Multidisciplinary crisis simulations: The way forward for training surgical teams
ABSTRACT High-reliability organizations have stressed the importance of non-technical skills for safety and of regularly providing such training to their teams. Recently safety skills training has been applied in the practice of medicine. In this study, we developed and piloted a module using multidisciplinary crisis scenarios in a simulated operating theatre to train entire surgical teams.
Twenty teams participated (n = 80); each consisted of a trainee surgeon, anesthetist, operating department practitioner (ODP), and scrub nurse. Crisis scenarios such as difficult intubation, hemorrhage, or cardiac arrest were simulated. Technical and non-technical skills (leadership, communication, team skills, decision making, and vigilance), were assessed by clinical experts and by two psychologists using relevant technical and human factors rating scales. Participants received technical and non-technical feedback, and the whole team received feedback on teamwork.
Trainees assessed the training favorably. For technical skills there were no differences between surgical trainees' assessment scores and the assessment scores of the trainers. However, nurses overrated their technical skill. Regarding non-technical skills, leadership and decision making were scored lower than the other three non-technical skills (communication, team skills, and vigilance). Surgeons scored lower than nurses on communication and teamwork skills. Surgeons and anesthetists scored lower than nurses on leadership.
Multidisciplinary simulation-based team training is feasible and well received by surgical teams. Non-technical skills can be assessed alongside technical skills, and differences in performance indicate where there is a need for further training. Future work should focus on developing team performance measures for training and on the development and evaluation of systematic training for technical and non-technical skills to enhance team performance and safety in surgery.
SourceAvailable from: Gabriele Meyer[Show abstract] [Hide abstract]
ABSTRACT: To investigate the extent of variability in individuals' and multidisciplinary groups' decisions about the most appropriate setting in which to support people with dementia in different European countries.Journal of Advanced Nursing 10/2014; DOI:10.1111/jan.12544 · 1.69 Impact Factor
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ABSTRACT: Background Surgical errors result from faulty decision-making, misperceptions and the application of suboptimal problem-solving strategies, just as often as they result from technical failure. To date, surgical training curricula have focused mainly on the acquisition of technical skills. The aim of this review was to assess the validity of methods for improving situational awareness in the surgical theatre.MethodsA search was conducted in PubMed, Embase, the Cochrane Library and PsycINFO® using predefined inclusion criteria, up to June 2014. All study types were considered eligible. The primary endpoint was validity for improving situational awareness in the surgical theatre at individual or team level.ResultsNine articles were considered eligible. These evaluated surgical team crisis training in simulated environments for minimally invasive surgery (4) and open surgery (3), and training courses focused at training non-technical skills (2). Two studies showed that simulation-based surgical team crisis training has construct validity for assessing situational awareness in surgical trainees in minimally invasive surgery. None of the studies showed effectiveness of surgical crisis training on situational awareness in open surgery, whereas one showed face validity of a 2-day non-technical skills training course.Conclusion To improve safety in the operating theatre, more attention to situational awareness is needed in surgical training. Few structured curricula have been developed and validation research remains limited. Strategies to improve situational awareness can be adopted from other industries.British Journal of Surgery 01/2015; 102(1). DOI:10.1002/bjs.9643 · 5.21 Impact Factor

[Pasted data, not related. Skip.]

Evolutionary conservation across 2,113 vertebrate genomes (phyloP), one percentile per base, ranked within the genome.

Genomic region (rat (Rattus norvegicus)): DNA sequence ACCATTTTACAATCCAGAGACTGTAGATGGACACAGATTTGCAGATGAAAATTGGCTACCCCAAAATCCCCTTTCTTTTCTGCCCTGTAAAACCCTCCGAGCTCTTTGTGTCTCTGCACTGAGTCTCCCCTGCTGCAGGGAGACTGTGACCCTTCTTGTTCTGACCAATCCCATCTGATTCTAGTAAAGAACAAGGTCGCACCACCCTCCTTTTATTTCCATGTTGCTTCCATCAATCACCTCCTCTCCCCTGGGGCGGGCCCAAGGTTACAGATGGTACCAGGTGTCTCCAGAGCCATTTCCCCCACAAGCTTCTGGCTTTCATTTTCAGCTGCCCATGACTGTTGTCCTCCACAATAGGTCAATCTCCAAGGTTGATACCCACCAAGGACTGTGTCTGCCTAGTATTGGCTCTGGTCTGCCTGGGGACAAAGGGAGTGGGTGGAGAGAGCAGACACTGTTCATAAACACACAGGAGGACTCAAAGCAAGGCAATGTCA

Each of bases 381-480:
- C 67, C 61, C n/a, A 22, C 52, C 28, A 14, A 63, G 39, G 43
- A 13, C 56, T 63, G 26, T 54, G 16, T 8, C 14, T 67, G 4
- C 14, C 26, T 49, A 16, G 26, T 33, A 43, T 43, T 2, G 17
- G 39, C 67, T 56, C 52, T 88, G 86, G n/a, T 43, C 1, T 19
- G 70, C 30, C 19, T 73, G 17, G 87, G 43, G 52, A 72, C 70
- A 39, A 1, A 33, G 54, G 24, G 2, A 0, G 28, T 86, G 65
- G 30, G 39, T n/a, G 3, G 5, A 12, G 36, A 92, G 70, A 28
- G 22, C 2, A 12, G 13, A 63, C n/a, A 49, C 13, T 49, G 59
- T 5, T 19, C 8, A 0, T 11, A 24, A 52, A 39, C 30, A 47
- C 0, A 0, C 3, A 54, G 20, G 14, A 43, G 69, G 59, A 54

Human Factors and Ergonomics Society Annual Meeting; 09/2013